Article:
Business mergers and acquisitions (M&A) are extremely common, and they take a significant toll on each and every department. IT teams face some of the biggest challenges out of every department during M&A and can sometimes be overlooked. According to a Gartner research study, improperly addressed IT challenges after an M&A can lead to increased operational risks and higher costs. The merger can be painless; however, Gartner reports that during each of the 5 phases that a company undergoes during a merger or acquisition, there are specific IT-related actions organizations should be taking.
Before the merger commences, Gartner reports that there are 2 pre-M&A phases. This means that these are steps the organization should be taking in the time leading up to the merger or acquisition in order to ensure that the organizations both are ready and accepting to the impending change. During and post-merger, there are two action phases. Phases 3 and 4 begin at the start of the actual merger and run for up to two years post-merger. The final phase, phase 5, occurs after the merger ends and when it is time to reflect on the transition. Let’s take a closer look at each of the 5 phases and the steps that IT should be taking to ensure a smooth transition process.
In Phase 1 of a merger & acquisition transaction, what Gartner refers to as the due diligence phase, the focus should be on assessment and analysis. The target company’s IT team should by assessed for staff skills, IT employment conditions should be analyzed, and key IT personnel should be identified. This will prepare the organizations for the merger and ensure that skills, IT working conditions, and IT management is kept consistent throughout M&A processes.
Phase 2, Postsignature Preparations for Day 1 centers around strategizing and design elements, according to Gartner. With challenges including defining and launching an IT severance plan, appointing a new leadership team, defining a new company culture, and more, this phase offers a chance for employee resistance. This must be recognized and the target company must communicate with employees that changes must be made in order to ensure harmony between the two organizations.
Phase 3, called by Gartner the Day 1 and Welcoming Phase, focuses on the migration of target company staff and employment conditions. This phase is going to be extremely critical for IT as the migration to the new company’s systems and operations is going to rely heavily on the IT teams. This phase also will be extremely reliant on communications, not just from IT but from all members of the organization. Gartner advices that strong communication is absolutely necessary in order to create a unified organizational identity.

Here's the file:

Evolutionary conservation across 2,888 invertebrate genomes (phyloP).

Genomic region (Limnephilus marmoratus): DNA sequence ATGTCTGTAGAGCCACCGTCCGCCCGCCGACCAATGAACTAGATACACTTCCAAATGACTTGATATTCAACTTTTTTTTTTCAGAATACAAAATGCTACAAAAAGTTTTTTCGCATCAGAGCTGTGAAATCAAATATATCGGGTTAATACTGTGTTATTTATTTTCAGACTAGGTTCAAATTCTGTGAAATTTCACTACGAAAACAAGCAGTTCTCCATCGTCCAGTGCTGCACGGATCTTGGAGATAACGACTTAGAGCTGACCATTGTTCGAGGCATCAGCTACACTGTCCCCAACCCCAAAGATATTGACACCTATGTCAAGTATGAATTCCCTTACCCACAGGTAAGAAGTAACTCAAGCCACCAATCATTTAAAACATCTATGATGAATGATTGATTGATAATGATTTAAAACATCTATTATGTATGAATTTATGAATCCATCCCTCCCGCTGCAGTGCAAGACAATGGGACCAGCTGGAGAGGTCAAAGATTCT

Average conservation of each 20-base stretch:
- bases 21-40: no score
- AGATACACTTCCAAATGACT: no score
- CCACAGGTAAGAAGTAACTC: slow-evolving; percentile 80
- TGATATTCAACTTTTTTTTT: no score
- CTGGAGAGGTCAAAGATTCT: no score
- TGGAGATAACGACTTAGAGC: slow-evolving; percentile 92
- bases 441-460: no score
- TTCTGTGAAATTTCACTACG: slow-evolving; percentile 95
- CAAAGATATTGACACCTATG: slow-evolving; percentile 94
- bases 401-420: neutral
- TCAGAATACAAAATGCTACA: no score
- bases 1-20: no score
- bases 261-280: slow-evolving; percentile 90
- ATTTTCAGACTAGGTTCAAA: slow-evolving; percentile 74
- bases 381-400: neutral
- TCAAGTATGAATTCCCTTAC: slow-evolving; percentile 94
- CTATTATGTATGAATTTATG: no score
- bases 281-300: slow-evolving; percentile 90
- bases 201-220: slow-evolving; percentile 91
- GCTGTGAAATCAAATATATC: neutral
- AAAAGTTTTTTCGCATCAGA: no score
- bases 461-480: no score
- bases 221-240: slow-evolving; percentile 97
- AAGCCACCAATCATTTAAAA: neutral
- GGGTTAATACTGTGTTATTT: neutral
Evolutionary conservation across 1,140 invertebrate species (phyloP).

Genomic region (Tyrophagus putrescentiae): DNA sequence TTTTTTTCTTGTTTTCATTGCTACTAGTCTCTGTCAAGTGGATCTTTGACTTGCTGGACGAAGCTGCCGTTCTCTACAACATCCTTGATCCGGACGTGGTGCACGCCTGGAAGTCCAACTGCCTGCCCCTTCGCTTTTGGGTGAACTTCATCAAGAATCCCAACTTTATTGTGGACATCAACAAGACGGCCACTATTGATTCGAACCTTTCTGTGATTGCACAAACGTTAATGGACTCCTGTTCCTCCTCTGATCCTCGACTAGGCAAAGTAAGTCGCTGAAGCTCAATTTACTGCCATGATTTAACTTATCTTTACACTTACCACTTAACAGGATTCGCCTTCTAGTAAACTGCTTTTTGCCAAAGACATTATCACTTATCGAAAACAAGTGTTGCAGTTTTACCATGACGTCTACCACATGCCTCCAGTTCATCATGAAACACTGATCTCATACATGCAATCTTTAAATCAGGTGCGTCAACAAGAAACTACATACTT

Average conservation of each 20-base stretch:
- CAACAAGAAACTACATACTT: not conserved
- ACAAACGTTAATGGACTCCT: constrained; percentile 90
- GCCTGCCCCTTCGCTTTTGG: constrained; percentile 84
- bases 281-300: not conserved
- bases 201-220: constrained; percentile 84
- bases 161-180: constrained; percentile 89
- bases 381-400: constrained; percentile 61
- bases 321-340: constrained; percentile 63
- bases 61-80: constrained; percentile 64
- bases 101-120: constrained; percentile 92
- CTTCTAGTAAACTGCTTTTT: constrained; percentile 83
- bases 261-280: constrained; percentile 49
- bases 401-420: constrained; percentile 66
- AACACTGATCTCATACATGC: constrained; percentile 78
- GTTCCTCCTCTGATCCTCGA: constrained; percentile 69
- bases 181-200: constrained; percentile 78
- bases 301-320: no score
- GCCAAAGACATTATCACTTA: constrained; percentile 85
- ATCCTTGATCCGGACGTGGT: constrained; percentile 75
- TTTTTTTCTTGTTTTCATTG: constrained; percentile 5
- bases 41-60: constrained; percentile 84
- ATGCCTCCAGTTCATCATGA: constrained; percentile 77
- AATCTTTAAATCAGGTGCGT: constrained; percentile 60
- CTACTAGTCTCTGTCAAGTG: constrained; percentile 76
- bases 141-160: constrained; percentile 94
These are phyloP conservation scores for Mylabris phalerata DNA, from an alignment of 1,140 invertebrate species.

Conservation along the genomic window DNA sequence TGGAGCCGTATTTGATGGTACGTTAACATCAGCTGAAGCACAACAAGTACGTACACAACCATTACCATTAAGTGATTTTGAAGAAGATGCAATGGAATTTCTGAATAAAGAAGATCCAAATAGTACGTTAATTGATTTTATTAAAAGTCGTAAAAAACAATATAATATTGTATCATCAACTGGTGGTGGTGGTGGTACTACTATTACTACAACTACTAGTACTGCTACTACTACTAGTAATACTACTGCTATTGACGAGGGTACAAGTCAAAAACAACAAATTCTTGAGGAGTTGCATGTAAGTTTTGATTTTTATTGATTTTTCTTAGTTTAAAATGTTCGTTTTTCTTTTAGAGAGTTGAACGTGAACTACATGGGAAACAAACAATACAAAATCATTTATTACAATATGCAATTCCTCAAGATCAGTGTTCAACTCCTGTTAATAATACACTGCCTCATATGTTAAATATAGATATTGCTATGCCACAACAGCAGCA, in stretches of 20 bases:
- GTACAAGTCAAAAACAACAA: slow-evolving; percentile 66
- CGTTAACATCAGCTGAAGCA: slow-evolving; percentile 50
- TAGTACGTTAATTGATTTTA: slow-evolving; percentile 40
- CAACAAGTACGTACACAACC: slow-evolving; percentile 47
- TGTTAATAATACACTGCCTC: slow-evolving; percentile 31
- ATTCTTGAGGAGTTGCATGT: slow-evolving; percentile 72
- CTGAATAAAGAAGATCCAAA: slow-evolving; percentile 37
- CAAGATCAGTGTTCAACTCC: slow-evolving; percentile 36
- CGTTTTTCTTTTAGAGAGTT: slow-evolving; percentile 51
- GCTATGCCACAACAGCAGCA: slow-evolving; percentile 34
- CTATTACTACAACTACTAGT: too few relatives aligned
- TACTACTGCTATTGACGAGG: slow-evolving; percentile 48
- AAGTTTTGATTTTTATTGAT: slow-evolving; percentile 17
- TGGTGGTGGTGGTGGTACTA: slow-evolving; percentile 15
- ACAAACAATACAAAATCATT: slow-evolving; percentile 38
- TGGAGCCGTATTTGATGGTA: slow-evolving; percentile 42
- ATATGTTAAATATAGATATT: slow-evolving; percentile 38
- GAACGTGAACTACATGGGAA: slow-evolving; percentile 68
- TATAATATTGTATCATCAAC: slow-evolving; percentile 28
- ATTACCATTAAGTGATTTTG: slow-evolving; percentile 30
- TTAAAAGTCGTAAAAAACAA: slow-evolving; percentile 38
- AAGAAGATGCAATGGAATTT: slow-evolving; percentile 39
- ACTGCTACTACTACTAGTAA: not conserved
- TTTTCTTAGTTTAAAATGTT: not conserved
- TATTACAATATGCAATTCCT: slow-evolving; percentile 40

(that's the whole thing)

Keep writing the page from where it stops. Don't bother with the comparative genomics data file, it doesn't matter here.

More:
Phase 4 is the Integration phase, this phase can take anywhere from 9 months to 2 years. According to the research, this stage should begin with IT integrating operations and receiving new job assignments followed by IT staff management, IT training, and creating an IT steadiness. In addition to ensuring that all staff is equally trained and on the same page, this stage involves managing the old systems and coordinating them with the new systems. So for example Gartner tells us that most organizations have between 3 and 8 scheduling tools for applications within their organization. This means after an M&A transaction takes place, the organization will have between 6 and 16 scheduling tools to manage and coordinate. In a situation like this, it would be most beneficial for an IT team to look to an IT automation solution that can consolidate and coordinate these scheduling tools to centralize their IT environment.
Phase 5, evaluation and lessons learned centers around exactly that—the evaluation of workforce integration success and review of communications effectiveness. Gartner recommends that CIOs and HR teams evaluate the migration process specifically amongst the IT team and take note of how the successfulness of cultural integration and staff communication. This will give the opportunity to improve M&A processes in the future and give the organization the knowledge to become a thought leader and be the company that others look to for knowledge and examples during mergers and acquisitions.
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